## cl-prime-maker

2015-03-02

A simple library to generate big prime numbers in a fast way. But in some cases, the generated number is not a prime number (these are called pseudo-primes). "The probability of mis-classifying a number is approximately 2^-100. So we can be fairly sure that the classification is correct."

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# cl-prime-maker

A simple library to generate big prime numbers in a fast way. But in some cases, the generated number is not a prime number (these are called pseudo-primes).

Translated from the erlang version: http://www.oschina.net/code/snippet_222150_8518

##About pseudo-primes## "The probability of mis-classifying a number is approximately 2^-100. So we can be fairly sure that the classification is correct."

##Usage##

###Load the library###

`CL-USER> (ql:quickload "cl-prime-maker") To load "cl-prime-maker": Load 1 ASDF system: cl-prime-maker`

###Function: cl-prime-maker:make-prime### Generates a random prime P with at least K decimal digits. Returns nil when k <= 0. Returns NIL otherwise. K should be an INTEGER.

`CL-USER> (cl-prime-maker:make-prime 10) 1028450429 CL-USER> (cl-prime-maker:make-prime 10) 247158671 CL-USER> (cl-prime-maker:make-prime 10) 9424855123 CL-USER> (cl-prime-maker:make-prime 100) 2527793987464535166219814069528290578410091106736510171938329845710426162526052832327367116801544019 CL-USER> (time (cl-prime-maker:make-prime 100)) (CL-PRIME-MAKER:MAKE-PRIME 100) took 516 milliseconds (0.516 seconds) to run. During that period, and with 2 available CPU cores, 516 milliseconds (0.516 seconds) were spent in user mode 0 milliseconds (0.000 seconds) were spent in system mode 11,720,160 bytes of memory allocated. 5699885229276577728495724707769425629156908217502336077240701491905327286488809030648850373069454909`

###Function: cl-prime-maker:primep### Tests if N is a prime number. Returns T if N is a prime number. Returns NIL otherwise.

**NOTES**

- If n <= 65535, the detection of whether a number is prime can always get the correct answer.
- If n > 65535, the detection of whether a number is prime is based on the Fermat's little theorem.

`CL-USER> (time (cl-prime-maker:primep 5699885229276577728495724707769425629156908217502336077240701491905327286488809030648850373069454909)) (CL-PRIME-MAKER:PRIMEP 5699885229276577728495724707769425629156908217502336077240701491905327286488809030648850373069454909) took 390 milliseconds (0.390 seconds) to run. During that period, and with 2 available CPU cores, 391 milliseconds (0.391 seconds) were spent in user mode 0 milliseconds (0.000 seconds) were spent in system mode 8,757,192 bytes of memory allocated. T CL-USER> (time (cl-prime-maker:primep 569988522927657772849572470776942562915690821750233607724070149190532728648880903064885037306945490)) (CL-PRIME-MAKER:PRIMEP 569988522927657772849572470776942562915690821750233607724070149190532728648880903064885037306945490) took 0 milliseconds (0.000 seconds) to run. During that period, and with 2 available CPU cores, 0 milliseconds (0.000 seconds) were spent in user mode 0 milliseconds (0.000 seconds) were spent in system mode 89,992 bytes of memory allocated. NIL`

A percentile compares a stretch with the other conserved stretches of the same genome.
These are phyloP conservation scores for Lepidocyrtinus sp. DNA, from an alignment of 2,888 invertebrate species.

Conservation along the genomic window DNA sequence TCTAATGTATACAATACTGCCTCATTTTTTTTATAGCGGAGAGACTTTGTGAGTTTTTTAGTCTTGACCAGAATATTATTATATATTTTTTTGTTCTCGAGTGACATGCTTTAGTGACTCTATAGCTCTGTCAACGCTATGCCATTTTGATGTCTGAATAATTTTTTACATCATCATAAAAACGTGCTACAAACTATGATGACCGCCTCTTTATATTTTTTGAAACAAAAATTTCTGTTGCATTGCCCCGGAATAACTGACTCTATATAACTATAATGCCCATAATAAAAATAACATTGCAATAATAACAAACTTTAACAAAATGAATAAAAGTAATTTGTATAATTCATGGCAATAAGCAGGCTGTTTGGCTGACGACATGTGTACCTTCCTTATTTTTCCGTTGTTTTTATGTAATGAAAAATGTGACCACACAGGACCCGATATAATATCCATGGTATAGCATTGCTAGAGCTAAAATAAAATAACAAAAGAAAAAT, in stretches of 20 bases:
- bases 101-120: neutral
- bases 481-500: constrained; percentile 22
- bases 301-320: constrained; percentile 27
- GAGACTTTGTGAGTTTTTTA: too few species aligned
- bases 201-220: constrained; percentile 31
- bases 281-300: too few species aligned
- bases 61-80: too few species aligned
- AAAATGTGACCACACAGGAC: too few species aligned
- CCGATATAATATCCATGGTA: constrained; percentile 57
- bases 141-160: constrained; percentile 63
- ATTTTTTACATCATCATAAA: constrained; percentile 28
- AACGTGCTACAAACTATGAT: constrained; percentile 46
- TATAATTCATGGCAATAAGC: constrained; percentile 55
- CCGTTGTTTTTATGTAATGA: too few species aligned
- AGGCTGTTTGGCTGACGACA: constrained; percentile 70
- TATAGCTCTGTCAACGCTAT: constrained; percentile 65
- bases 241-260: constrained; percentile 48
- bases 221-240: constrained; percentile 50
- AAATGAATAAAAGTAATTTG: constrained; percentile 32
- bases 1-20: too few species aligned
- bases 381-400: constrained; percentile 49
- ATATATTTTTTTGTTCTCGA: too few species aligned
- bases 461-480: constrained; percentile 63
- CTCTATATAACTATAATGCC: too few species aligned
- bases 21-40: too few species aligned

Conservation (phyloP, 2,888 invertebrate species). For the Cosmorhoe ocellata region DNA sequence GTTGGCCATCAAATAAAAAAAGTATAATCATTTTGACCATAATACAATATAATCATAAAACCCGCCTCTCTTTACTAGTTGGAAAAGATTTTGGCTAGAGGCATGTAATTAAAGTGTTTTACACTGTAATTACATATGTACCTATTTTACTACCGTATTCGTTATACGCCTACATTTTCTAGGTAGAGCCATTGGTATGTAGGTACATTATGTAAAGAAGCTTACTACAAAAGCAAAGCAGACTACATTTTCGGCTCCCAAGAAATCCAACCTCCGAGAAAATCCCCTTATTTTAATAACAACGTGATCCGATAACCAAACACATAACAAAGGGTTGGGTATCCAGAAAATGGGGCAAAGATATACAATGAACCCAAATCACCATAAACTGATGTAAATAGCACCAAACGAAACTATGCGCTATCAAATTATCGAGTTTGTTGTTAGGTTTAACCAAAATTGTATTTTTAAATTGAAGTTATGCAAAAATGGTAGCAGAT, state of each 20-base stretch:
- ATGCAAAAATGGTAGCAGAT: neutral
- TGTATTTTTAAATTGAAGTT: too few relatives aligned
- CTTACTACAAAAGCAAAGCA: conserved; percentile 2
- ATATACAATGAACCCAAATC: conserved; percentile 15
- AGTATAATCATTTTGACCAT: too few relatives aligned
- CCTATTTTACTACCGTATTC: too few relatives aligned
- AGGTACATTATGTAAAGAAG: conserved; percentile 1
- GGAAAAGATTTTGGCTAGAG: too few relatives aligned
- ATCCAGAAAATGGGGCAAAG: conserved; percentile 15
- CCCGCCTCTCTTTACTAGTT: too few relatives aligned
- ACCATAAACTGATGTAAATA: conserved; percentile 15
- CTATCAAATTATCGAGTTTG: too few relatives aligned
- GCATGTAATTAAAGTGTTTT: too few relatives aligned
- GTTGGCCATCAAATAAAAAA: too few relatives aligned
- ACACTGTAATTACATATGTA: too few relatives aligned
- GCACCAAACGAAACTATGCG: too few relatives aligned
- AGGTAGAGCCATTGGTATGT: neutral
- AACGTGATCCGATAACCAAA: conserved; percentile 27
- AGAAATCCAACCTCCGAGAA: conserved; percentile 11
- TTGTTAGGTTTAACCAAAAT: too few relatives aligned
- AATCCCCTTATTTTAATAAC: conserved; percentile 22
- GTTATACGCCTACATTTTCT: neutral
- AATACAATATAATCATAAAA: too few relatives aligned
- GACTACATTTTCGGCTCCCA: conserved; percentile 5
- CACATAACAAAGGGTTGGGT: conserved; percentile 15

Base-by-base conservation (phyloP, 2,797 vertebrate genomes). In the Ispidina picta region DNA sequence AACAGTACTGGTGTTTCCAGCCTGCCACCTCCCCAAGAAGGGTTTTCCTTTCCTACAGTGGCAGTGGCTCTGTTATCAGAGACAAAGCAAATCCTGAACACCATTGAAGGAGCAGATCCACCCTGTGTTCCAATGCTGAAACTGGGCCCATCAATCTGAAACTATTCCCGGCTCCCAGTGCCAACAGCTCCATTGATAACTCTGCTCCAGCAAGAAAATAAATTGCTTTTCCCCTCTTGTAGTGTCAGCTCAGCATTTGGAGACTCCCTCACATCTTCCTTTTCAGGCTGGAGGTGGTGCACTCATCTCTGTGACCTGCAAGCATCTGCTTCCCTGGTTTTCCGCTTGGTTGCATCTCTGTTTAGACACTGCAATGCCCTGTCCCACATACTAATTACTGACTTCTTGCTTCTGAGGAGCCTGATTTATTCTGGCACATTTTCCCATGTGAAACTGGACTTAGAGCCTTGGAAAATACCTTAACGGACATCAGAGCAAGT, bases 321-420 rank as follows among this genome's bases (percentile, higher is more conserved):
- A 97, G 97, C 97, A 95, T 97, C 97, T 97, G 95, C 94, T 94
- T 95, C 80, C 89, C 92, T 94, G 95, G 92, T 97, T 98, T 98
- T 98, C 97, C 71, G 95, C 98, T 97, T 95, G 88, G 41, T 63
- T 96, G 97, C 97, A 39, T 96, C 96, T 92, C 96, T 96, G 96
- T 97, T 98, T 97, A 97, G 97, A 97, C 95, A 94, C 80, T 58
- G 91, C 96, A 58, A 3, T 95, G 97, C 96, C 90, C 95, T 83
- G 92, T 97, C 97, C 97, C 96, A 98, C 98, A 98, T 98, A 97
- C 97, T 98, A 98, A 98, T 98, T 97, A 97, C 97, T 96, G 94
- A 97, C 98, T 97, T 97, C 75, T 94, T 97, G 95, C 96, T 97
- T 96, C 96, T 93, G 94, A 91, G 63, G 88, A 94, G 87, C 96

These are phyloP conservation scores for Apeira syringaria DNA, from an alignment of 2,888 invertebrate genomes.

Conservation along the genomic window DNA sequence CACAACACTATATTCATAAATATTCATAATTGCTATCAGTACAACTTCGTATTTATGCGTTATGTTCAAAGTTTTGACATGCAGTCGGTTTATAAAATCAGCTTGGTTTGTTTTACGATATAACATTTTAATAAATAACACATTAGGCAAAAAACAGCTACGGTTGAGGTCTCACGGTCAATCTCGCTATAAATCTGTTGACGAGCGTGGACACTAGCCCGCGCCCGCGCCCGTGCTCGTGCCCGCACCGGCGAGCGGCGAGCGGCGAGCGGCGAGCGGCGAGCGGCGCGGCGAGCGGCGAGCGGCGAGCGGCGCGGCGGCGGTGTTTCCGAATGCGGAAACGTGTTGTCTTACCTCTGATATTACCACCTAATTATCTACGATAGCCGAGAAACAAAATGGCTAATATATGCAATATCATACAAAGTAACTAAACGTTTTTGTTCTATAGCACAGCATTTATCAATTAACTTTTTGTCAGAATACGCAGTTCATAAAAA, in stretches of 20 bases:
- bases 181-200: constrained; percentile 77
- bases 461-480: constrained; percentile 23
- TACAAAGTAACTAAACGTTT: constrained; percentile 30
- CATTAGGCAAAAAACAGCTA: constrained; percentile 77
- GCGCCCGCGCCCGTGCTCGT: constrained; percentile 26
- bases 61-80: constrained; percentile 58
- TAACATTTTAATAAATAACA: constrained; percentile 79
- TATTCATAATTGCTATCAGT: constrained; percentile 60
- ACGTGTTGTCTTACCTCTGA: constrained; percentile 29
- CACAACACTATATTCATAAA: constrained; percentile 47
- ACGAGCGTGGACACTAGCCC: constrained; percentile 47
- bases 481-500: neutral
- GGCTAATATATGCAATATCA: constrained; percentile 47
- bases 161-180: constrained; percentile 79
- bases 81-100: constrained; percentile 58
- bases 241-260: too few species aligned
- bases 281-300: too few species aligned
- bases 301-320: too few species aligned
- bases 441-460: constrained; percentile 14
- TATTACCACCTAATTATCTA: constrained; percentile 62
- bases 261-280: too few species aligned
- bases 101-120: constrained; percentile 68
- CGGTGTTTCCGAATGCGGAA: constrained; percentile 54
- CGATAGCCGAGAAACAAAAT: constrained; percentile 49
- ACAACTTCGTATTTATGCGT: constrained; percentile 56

###Function: cl-prime-maker:get-nth-prime### Generate the Nth prime number when N >= 1. Otherwise, this function always returns 2.

**NOTES**

- This function will cache some intermediate results to speed up the computation.

`CL-USER> (loop for i from 1 to 10 do (print (cl-prime-maker:get-nth-prime i))) 2 3 5 7 11 13 17 19 23 29 NIL CL-USER> (time (cl-prime-maker:get-nth-prime 4000)) (CL-PRIME-MAKER:GET-NTH-PRIME 4000) took 9,435,975 microseconds (9.435975 seconds) to run. 422,584 microseconds (0.422584 seconds, 4.48%) of which was spent in GC. During that period, and with 4 available CPU cores, 9,420,502 microseconds (9.420502 seconds) were spent in user mode 100,228 microseconds (0.100228 seconds) were spent in system mode 1,428,879,264 bytes of memory allocated. 1,194 minor page faults, 0 major page faults, 0 swaps. 37813 CL-USER> (time (cl-prime-maker:get-nth-prime 4000)) (CL-PRIME-MAKER:GET-NTH-PRIME 4000) took 16 microseconds (0.000016 seconds) to run. During that period, and with 4 available CPU cores, 0 microseconds (0.000000 seconds) were spent in user mode 0 microseconds (0.000000 seconds) were spent in system mode 37813`